Students are often given 1 hour to read a case study and draft a letter, email or memorandum to a client or lawyer. They are designed to test your ability to articulate the key points in a concise manner. This is a key skill for lawyers who must break down technical legal speak in a form that clients can understand. Take as much time as necessary to read the information; there will be vital information in the text which can be easily overlooked if skimming. From there, the correct form must be taken, for example in a letter, write the address in the top right-hand corner, sign appropriately and check whether to use your name or a name that has been given to you in the exercise (i.e. if you’re representing a law firm).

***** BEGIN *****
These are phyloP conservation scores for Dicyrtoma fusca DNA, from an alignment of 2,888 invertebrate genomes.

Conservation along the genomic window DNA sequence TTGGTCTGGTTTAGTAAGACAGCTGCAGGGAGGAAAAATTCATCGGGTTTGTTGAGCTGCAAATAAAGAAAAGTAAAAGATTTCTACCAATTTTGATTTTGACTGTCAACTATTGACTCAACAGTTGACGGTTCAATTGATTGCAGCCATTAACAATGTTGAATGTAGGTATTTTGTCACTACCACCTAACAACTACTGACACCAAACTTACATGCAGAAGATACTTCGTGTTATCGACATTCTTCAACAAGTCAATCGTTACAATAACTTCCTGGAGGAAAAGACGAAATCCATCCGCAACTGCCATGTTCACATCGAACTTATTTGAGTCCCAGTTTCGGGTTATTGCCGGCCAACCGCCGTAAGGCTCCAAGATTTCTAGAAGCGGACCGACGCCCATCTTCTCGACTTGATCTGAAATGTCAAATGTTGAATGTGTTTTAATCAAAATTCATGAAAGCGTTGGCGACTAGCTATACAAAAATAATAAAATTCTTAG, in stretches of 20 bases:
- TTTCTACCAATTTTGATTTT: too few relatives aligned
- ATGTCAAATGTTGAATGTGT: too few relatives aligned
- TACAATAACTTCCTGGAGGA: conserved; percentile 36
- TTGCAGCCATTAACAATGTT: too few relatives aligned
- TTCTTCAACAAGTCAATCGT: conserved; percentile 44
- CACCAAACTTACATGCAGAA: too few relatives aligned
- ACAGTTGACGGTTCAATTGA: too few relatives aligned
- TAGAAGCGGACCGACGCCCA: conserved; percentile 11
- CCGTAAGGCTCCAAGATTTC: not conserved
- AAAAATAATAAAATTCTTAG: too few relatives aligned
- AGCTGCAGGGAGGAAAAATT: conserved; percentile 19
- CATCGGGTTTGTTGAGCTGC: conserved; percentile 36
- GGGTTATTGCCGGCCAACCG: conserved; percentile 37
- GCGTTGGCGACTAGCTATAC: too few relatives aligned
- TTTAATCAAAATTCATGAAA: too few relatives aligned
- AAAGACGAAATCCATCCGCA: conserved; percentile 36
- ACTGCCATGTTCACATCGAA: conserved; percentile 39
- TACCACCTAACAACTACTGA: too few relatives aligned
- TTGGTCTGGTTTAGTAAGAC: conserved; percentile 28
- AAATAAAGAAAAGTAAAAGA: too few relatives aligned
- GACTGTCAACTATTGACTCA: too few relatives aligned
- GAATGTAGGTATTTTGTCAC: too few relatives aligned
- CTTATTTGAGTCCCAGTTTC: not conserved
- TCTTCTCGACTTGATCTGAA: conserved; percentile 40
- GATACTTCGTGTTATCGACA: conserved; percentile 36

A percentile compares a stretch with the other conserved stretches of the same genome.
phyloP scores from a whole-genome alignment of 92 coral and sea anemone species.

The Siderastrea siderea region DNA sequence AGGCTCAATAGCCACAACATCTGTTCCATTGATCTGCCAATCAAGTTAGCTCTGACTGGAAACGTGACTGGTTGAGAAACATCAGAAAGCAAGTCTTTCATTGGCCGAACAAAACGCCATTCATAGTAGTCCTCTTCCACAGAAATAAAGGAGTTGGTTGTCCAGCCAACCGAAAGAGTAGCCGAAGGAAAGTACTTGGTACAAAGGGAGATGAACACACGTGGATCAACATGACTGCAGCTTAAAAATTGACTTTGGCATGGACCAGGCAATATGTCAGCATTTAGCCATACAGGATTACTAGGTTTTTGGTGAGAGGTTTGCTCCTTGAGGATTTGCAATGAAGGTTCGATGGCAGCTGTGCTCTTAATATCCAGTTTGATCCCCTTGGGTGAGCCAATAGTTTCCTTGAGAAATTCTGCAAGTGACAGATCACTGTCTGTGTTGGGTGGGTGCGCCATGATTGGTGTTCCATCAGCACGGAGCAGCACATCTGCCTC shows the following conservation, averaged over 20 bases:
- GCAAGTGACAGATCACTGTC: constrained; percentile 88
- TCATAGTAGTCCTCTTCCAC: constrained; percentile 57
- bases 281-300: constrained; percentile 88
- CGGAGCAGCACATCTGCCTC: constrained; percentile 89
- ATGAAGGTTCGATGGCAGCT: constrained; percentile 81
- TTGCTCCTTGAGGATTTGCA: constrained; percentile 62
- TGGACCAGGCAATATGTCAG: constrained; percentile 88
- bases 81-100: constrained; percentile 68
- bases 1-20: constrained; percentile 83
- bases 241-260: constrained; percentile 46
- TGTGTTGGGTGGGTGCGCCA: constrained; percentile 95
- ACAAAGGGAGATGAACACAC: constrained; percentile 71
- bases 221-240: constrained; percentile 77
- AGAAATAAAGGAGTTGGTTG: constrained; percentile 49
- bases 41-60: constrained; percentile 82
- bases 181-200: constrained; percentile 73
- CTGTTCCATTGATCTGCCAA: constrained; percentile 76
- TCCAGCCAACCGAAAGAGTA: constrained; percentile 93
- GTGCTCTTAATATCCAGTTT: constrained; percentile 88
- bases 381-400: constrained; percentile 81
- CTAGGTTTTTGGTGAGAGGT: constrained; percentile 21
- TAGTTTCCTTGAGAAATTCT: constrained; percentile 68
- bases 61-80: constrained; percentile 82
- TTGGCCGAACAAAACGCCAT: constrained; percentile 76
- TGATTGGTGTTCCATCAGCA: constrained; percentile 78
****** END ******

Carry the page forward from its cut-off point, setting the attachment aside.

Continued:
Time will often be the biggest challenge throughout the assessment. Students often use this as an excuse to write as much information as possible and turn what could have been a good answer into a very mediocre one. Taking the time to plan your answer and noting the most relevant points demonstrates you are confident enough to be strategic. It is very common to have too much information in these case studies and the assessors are looking to see who can distinguish between what is useful and what is not. Making use of subheadings, numbered points and clear paragraphs makes this easier. The key is to be concise.

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